If you have been following me for a while then you know I dog sit. A LOT. I love all pups. This past week Phoebe, Lupin, and I had a puppers visit us for 4 days. It was definitely a tiring 4 days. VERY VERY TIRING. I wished for naps the entire time. I didn't have enough energy for both dogs. Luckily majority of the time they entertained each other, the only problem, my place is too small for the both of them. When I was downstairs while they were upstairs it honestly sounded like there was a stampede in my home, so we went to the dog park almost every day.
One thing I want to touch on is Lupin, the OG, the head of house, my cute little kitten, and how she handled the temporary addition. The dog I watched has never interacted with a cat. To say I was nervous is an understatement. I mean this dog is bigger than my dog and loves to chase rabbits, birds, anything small. Luckily, Lupin did wonderful. She held her own. Showed her claws. Still the head of house hold. She had to show her dominance, it was important in this adoption.
Since her dominance came out she has let Phoebe know when she wants to play and when she does not. At first I thought she was pissed the entire time they were playing, but then I watched her closely, when she wants to play she walks back and forth in front of Phoebe and will lay down in front of her to get Phoebe to look at her. Since I have bought Phoebe rawhide Lupin lays in front of her more often.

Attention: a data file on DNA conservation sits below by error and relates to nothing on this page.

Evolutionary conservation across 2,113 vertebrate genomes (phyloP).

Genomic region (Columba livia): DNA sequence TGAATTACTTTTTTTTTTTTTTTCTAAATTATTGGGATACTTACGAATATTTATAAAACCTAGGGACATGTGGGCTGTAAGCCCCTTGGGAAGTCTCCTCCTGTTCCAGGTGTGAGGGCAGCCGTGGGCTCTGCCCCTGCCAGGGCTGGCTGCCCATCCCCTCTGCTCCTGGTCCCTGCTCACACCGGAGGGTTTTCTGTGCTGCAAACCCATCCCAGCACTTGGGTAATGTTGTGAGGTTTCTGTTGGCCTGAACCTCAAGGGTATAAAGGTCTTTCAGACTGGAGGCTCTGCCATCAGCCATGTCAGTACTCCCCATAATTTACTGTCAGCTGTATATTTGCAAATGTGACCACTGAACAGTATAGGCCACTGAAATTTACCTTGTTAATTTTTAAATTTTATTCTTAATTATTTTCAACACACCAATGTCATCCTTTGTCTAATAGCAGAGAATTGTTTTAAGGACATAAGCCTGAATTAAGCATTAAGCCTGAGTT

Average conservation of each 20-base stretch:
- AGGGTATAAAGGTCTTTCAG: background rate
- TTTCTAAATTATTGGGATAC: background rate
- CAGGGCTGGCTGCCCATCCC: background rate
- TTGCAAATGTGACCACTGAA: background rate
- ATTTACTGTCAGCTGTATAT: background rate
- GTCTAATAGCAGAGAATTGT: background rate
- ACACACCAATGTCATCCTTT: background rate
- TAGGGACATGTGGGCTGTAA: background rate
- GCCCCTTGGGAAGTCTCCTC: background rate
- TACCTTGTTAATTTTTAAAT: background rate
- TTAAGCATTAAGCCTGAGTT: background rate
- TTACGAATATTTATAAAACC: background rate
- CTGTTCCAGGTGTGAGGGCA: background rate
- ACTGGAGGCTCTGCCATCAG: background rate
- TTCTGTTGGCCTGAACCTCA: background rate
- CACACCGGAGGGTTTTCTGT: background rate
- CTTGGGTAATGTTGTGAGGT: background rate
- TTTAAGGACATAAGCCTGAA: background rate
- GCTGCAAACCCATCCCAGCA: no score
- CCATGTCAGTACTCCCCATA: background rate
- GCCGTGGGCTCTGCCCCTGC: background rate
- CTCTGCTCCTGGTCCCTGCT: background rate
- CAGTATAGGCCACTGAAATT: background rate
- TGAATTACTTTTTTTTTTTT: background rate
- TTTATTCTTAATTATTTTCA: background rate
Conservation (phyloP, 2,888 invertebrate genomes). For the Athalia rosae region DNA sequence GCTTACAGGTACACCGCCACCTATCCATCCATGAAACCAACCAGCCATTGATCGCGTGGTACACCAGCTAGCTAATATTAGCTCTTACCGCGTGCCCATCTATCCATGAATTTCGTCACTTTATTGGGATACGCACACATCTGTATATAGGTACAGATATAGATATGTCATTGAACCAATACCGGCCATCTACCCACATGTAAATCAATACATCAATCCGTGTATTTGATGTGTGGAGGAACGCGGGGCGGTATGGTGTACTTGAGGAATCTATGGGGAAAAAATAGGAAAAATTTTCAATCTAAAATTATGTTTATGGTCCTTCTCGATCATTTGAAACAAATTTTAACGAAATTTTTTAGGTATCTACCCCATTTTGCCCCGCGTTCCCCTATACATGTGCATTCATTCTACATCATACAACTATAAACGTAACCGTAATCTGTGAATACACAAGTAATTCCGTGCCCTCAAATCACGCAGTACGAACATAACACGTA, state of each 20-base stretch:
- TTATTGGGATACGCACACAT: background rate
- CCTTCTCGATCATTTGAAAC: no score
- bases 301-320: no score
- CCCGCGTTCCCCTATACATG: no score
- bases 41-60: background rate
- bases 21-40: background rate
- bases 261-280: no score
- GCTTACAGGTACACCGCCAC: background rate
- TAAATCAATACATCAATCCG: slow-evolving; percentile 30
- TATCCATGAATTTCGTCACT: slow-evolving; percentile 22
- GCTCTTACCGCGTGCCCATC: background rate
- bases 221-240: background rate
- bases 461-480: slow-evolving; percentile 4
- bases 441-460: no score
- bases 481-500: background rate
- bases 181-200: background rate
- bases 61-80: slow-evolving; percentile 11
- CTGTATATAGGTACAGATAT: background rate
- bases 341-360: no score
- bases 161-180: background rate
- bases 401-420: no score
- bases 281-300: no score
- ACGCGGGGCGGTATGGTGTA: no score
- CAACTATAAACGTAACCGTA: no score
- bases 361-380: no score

So dog sitting with my new puppy. It was rough. I couldn't believe what I was saying out loud before leaving for work. The most common phrase was "Why are there so many turds in the hallway?!" Both dogs raided the litter box daily. I MEAN DAILY. I didn't have to scoop out turds for 4 days. It was quite fabulous in that aspect, but I was picking them up elsewhere.
Phoebe also learned doggy etiquette. She got to learn when and how to play with other dogs and pick up on their queues. Only a couple times did the other dog growl at her when she got too rough.
Despite it being tough, I will say she did learn a lot, but she learned from the other dog, not so much from me. Her training kind of came to a standstill as her attention was focused on the other dog. I have been house training her and the accidents happened more frequently with the other dog here. Now with the other dog gone, I have been able to keep a calendar of accident free days. Yes a calendar. I am treating it like a workplace accident.
So if you are thinking about adopting a puppy, I have created the following list for you to consider.
10 Things to Consider Before Adopting a Puppy
1. Patience. Do you have it?
It's important to have a lot of patience. You will be spending a lot of time training a puppy. Getting them on a feeding schedule, house training, or even using a crate. There is a lot to consider.
2. Take time off work.